Sharona Properties, L.L.C., et al. wanted to erect an electronic sign on its property facing Rt. 480 for the advertising of both on and off premise businesses, public service announcements, and political commentary. They filed a miscellaneous permit application that did not appear to identify the property at issue listing Howard Sonenstein as the general contractor to make decisions. The Village responded with a letter listing additional application requirements that would be necessary before a permit review could be completed, including: (1) three sets of drawings, (2) three site location plans, (3) a $125.00 fee, and (4) a completed signed application. Sharona Properties’ application for a sign permit was denied because the ordinances “did not permit the usage of billboards for off-premises sales.” Sharona Properties appeals arguing that their application for a free-standing sign was denied because it fit the definition of a billboard or off-premise sign, and that the ordinance prohibiting such signs was unconstitutional both facially and as applied.
As to standing, the court stated that when a plaintiff raises a facial claim against a law that potentially restricts free speech, there may be an exception to the ordinary standing requirements. Under these circumstances a plaintiff has standing to raise the claim if they can demonstrate that “every application of the law creates an impermissible risk of suppression of ideas” or that it is so substantially overbroad that it “may inhibit the constitutionally protected speech of third parties” even if it may be validly applied to the plaintiffs themselves. The court noted that the Sixth Circuit, has held that a plaintiff lacks standing to challenge a city’s off-premise or billboard ban if their proposed sign would still violate a city’s size, height, or other valid restrictions. Here, the court stated that the application could have been validly denied for several reasons that were completely independent of the ban on billboards and off-premise signs. First, the plaintiffs did not comply with the application requirements. When a map of the property was eventually submitted, it did not provide any measurement indicating planned setbacks, sign dimensions, height of the proposed sign, or other information that would allow the Planning and Zoning Commission and the Architectural Board of Review to determine whether the proposed sign would comply with Village requirements. Without this information, the court stated that the Village could not possibly approve the application even if off-premise signs were permitted.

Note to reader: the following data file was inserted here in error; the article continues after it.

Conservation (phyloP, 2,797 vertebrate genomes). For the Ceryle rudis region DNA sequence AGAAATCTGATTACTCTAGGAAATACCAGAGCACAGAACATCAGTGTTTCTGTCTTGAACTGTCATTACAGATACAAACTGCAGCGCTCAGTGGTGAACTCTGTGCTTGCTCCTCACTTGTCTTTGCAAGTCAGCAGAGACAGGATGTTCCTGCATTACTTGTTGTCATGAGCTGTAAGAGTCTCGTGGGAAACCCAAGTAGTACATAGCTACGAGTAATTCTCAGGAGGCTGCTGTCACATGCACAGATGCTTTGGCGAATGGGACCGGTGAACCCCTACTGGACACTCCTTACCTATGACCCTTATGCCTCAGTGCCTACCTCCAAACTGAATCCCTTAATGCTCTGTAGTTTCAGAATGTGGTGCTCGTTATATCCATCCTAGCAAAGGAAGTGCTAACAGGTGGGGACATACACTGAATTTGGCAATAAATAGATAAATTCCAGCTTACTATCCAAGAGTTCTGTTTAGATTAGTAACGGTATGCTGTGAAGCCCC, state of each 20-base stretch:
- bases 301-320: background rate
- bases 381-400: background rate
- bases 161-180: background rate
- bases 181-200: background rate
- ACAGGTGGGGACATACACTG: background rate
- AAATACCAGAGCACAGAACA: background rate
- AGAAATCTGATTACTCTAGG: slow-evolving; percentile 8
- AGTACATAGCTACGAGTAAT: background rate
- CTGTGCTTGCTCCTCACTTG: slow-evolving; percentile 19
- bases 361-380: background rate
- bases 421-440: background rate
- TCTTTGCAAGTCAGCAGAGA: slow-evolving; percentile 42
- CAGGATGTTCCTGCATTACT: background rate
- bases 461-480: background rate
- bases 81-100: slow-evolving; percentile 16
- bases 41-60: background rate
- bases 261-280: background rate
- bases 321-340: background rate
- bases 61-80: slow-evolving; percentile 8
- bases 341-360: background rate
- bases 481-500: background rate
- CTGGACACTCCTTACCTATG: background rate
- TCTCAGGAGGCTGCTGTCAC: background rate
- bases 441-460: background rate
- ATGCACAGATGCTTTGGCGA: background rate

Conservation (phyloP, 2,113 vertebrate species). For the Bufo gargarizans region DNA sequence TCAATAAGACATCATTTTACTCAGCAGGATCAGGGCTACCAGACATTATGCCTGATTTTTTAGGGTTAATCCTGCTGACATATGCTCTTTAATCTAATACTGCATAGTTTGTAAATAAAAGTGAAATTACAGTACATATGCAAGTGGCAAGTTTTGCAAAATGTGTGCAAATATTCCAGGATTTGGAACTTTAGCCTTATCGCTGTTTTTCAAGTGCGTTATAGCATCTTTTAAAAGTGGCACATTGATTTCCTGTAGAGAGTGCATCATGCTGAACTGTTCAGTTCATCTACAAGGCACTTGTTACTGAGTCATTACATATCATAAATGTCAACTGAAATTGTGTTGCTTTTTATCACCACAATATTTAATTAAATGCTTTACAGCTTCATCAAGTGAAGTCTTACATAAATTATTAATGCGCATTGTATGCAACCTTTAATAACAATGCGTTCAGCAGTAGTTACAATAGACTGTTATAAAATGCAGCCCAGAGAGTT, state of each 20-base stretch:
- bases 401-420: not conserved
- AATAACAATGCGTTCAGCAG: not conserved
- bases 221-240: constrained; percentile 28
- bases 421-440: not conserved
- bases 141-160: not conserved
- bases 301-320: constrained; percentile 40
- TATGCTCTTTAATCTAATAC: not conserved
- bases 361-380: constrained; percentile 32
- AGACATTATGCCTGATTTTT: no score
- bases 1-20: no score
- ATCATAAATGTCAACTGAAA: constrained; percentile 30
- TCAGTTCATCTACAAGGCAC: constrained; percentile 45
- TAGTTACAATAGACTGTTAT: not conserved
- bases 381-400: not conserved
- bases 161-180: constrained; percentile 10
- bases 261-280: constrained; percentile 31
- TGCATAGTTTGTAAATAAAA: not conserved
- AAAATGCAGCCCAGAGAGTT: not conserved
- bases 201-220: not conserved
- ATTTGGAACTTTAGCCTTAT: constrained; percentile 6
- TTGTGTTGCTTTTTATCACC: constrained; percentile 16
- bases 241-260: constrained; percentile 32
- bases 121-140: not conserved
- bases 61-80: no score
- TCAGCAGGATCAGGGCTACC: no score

Mr. Sonenstein described the digital billboard to be about 14 feet by 48 feet with a single pole, because “cars traveling 80 miles an hour are not going to see a small 6–foot sign.” The court stated that these dimensions dwarfed the allowed maximum area (32.0 square feet) and maximum height (8.0 feet) for freestanding signs, as allowed under the Village ordinances. Therefore, even if the prohibition on off-premise signs and billboards were deemed to be unconstitutional, the proposed sign would be prohibited. To the extent that Plaintiffs argued that the size of the sign was not yet determined, the filing of the application, and the filing of this lawsuit were premature. There can be no concrete, particularized, actual or imminent injury if they had no concrete plans to actually build a sign that comported with the unchallenged restrictions.
Further, the Court noted that the property already had one freestanding sign. The Village ordinance limited each property to one freestanding sign. Therefore, the court stated that the application for a freestanding sign was properly denied. Again they argued that it was possible they might have gotten rid of the first sign if the permit had been granted for the larger billboard. This, the court stated was speculation and did not establish standing through the establishment of a concrete, particularized, imminent injury. The Court noted that the Village had to consider the permit application as it was presented and there was no mention in the application of any plan to remove the current freestanding sign. For these reasons, the Court found a lack of standing to bring a claim alleging that the Village’s prohibition on billboards and off-premise signs is unconstitutional as it was applied to them.